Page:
"Requiem for the Croppies" is a tribute to the Irish rebels who fought against British domination of Ireland in 1798. "Croppies" were given their name because they wore their hair closely cropped to their head and without powder in imitation of the French revolutionaries.
This poem conveys social awareness in part by drawing the reader in with the pronouns "we" and "our." The poem is told in the first person plural rather than by an omniscient narrator, making the reader part of the croppies' struggle against the British. The croppies are fighting "in our own country," signifying that Ireland belongs to them, not to the British invaders. Heaney's line "The priest lay behind ditches with the tramp" is about how all the Irish, from priests to tramps, were part of the struggle, which was a collective action.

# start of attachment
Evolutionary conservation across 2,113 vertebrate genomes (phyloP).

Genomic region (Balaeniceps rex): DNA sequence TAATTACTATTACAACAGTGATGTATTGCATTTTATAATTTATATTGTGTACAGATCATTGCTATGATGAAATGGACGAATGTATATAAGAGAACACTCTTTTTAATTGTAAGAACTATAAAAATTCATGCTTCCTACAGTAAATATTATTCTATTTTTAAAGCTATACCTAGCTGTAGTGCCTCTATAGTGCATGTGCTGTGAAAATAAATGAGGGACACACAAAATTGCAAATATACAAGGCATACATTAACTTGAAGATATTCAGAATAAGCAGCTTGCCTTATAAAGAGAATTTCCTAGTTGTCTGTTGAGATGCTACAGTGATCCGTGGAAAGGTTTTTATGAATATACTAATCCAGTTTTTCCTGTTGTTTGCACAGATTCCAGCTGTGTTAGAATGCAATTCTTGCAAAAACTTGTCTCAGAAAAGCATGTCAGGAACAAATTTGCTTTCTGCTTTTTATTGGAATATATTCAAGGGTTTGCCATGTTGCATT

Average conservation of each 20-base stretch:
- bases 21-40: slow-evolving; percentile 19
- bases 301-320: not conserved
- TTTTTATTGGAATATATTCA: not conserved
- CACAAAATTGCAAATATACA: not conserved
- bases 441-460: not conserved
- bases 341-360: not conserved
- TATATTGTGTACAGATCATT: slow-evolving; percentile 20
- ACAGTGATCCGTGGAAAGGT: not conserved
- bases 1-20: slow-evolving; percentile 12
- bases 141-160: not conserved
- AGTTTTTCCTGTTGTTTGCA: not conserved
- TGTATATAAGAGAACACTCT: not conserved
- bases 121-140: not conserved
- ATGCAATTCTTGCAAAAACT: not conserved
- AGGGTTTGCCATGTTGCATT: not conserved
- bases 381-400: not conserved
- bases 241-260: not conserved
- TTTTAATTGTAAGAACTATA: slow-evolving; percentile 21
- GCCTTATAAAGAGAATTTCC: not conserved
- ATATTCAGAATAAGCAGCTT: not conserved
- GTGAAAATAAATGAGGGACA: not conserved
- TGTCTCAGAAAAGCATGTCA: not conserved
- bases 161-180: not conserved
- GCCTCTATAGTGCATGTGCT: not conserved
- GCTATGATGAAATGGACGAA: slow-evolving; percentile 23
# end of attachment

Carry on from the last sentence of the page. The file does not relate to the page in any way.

The poem shows the croppies' desperate techniques, including making cattle into infantry, and rouses the reader's sympathy for them. In the end, the croppies' deaths at Vinegar Hill, in...
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